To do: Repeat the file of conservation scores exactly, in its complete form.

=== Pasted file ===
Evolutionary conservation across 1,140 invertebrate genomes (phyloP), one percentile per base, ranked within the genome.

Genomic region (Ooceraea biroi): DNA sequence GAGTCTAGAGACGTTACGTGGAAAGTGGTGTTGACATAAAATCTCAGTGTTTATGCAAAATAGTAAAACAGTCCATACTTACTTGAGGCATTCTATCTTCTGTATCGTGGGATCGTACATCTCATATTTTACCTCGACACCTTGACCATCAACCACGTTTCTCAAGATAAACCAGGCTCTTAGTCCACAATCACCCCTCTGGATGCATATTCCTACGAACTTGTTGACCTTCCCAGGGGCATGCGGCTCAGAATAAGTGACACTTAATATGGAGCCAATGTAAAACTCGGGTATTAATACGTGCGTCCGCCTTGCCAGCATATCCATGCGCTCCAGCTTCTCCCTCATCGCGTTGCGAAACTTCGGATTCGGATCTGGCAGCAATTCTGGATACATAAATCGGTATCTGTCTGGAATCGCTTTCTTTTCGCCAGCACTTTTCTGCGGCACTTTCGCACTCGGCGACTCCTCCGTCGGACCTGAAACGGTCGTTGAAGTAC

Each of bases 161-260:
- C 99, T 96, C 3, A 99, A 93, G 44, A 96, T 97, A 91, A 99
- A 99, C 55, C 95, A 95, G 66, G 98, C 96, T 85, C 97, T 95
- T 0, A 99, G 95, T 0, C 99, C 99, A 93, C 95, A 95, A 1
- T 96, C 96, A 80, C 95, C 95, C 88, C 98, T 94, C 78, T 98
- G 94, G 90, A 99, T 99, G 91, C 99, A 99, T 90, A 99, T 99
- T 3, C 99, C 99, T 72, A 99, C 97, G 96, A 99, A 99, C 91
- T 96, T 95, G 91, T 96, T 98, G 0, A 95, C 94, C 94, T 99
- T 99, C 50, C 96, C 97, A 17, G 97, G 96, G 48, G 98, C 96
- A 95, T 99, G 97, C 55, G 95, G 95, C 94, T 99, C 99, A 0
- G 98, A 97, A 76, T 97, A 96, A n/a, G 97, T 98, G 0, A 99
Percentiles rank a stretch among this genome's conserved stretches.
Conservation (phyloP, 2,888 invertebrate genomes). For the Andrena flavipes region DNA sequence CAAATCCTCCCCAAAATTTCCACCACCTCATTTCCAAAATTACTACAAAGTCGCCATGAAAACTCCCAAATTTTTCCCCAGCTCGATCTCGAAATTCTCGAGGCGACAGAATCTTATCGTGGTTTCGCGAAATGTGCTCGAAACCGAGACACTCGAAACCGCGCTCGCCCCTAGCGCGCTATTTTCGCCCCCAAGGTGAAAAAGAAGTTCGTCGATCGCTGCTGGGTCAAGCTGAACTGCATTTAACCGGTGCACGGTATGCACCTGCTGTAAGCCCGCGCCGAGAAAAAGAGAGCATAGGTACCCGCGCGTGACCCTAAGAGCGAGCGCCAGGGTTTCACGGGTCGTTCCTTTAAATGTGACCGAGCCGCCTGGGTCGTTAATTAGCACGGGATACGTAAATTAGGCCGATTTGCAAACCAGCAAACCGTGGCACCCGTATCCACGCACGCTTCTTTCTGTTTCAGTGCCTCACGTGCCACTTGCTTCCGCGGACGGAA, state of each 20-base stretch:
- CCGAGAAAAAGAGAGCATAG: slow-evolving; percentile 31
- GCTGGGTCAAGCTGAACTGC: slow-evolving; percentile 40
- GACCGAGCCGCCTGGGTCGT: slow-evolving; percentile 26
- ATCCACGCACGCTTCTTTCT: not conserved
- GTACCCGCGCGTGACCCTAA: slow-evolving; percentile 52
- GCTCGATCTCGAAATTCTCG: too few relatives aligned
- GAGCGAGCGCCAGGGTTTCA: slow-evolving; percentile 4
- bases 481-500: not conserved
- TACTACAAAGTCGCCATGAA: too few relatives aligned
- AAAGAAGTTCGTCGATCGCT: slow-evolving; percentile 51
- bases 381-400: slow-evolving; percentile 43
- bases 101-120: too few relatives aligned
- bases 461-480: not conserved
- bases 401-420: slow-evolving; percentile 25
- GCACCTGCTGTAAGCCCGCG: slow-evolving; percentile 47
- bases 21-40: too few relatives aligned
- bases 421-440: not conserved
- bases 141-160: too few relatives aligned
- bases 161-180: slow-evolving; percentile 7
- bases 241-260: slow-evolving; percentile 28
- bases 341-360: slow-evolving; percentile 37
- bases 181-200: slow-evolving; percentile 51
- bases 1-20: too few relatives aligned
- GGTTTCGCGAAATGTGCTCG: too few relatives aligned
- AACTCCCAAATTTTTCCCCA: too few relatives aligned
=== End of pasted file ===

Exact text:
Evolutionary conservation across 1,140 invertebrate genomes (phyloP), one percentile per base, ranked within the genome.

Genomic region (Ooceraea biroi): DNA sequence GAGTCTAGAGACGTTACGTGGAAAGTGGTGTTGACATAAAATCTCAGTGTTTATGCAAAATAGTAAAACAGTCCATACTTACTTGAGGCATTCTATCTTCTGTATCGTGGGATCGTACATCTCATATTTTACCTCGACACCTTGACCATCAACCACGTTTCTCAAGATAAACCAGGCTCTTAGTCCACAATCACCCCTCTGGATGCATATTCCTACGAACTTGTTGACCTTCCCAGGGGCATGCGGCTCAGAATAAGTGACACTTAATATGGAGCCAATGTAAAACTCGGGTATTAATACGTGCGTCCGCCTTGCCAGCATATCCATGCGCTCCAGCTTCTCCCTCATCGCGTTGCGAAACTTCGGATTCGGATCTGGCAGCAATTCTGGATACATAAATCGGTATCTGTCTGGAATCGCTTTCTTTTCGCCAGCACTTTTCTGCGGCACTTTCGCACTCGGCGACTCCTCCGTCGGACCTGAAACGGTCGTTGAAGTAC

Each of bases 161-260:
- C 99, T 96, C 3, A 99, A 93, G 44, A 96, T 97, A 91, A 99
- A 99, C 55, C 95, A 95, G 66, G 98, C 96, T 85, C 97, T 95
- T 0, A 99, G 95, T 0, C 99, C 99, A 93, C 95, A 95, A 1
- T 96, C 96, A 80, C 95, C 95, C 88, C 98, T 94, C 78, T 98
- G 94, G 90, A 99, T 99, G 91, C 99, A 99, T 90, A 99, T 99
- T 3, C 99, C 99, T 72, A 99, C 97, G 96, A 99, A 99, C 91
- T 96, T 95, G 91, T 96, T 98, G 0, A 95, C 94, C 94, T 99
- T 99, C 50, C 96, C 97, A 17, G 97, G 96, G 48, G 98, C 96
- A 95, T 99, G 97, C 55, G 95, G 95, C 94, T 99, C 99, A 0
- G 98, A 97, A 76, T 97, A 96, A n/a, G 97, T 98, G 0, A 99
Percentiles rank a stretch among this genome's conserved stretches.
Conservation (phyloP, 2,888 invertebrate genomes). For the Andrena flavipes region DNA sequence CAAATCCTCCCCAAAATTTCCACCACCTCATTTCCAAAATTACTACAAAGTCGCCATGAAAACTCCCAAATTTTTCCCCAGCTCGATCTCGAAATTCTCGAGGCGACAGAATCTTATCGTGGTTTCGCGAAATGTGCTCGAAACCGAGACACTCGAAACCGCGCTCGCCCCTAGCGCGCTATTTTCGCCCCCAAGGTGAAAAAGAAGTTCGTCGATCGCTGCTGGGTCAAGCTGAACTGCATTTAACCGGTGCACGGTATGCACCTGCTGTAAGCCCGCGCCGAGAAAAAGAGAGCATAGGTACCCGCGCGTGACCCTAAGAGCGAGCGCCAGGGTTTCACGGGTCGTTCCTTTAAATGTGACCGAGCCGCCTGGGTCGTTAATTAGCACGGGATACGTAAATTAGGCCGATTTGCAAACCAGCAAACCGTGGCACCCGTATCCACGCACGCTTCTTTCTGTTTCAGTGCCTCACGTGCCACTTGCTTCCGCGGACGGAA, state of each 20-base stretch:
- CCGAGAAAAAGAGAGCATAG: slow-evolving; percentile 31
- GCTGGGTCAAGCTGAACTGC: slow-evolving; percentile 40
- GACCGAGCCGCCTGGGTCGT: slow-evolving; percentile 26
- ATCCACGCACGCTTCTTTCT: not conserved
- GTACCCGCGCGTGACCCTAA: slow-evolving; percentile 52
- GCTCGATCTCGAAATTCTCG: too few relatives aligned
- GAGCGAGCGCCAGGGTTTCA: slow-evolving; percentile 4
- bases 481-500: not conserved
- TACTACAAAGTCGCCATGAA: too few relatives aligned
- AAAGAAGTTCGTCGATCGCT: slow-evolving; percentile 51
- bases 381-400: slow-evolving; percentile 43
- bases 101-120: too few relatives aligned
- bases 461-480: not conserved
- bases 401-420: slow-evolving; percentile 25
- GCACCTGCTGTAAGCCCGCG: slow-evolving; percentile 47
- bases 21-40: too few relatives aligned
- bases 421-440: not conserved
- bases 141-160: too few relatives aligned
- bases 161-180: slow-evolving; percentile 7
- bases 241-260: slow-evolving; percentile 28
- bases 341-360: slow-evolving; percentile 37
- bases 181-200: slow-evolving; percentile 51
- bases 1-20: too few relatives aligned
- GGTTTCGCGAAATGTGCTCG: too few relatives aligned
- AACTCCCAAATTTTTCCCCA: too few relatives aligned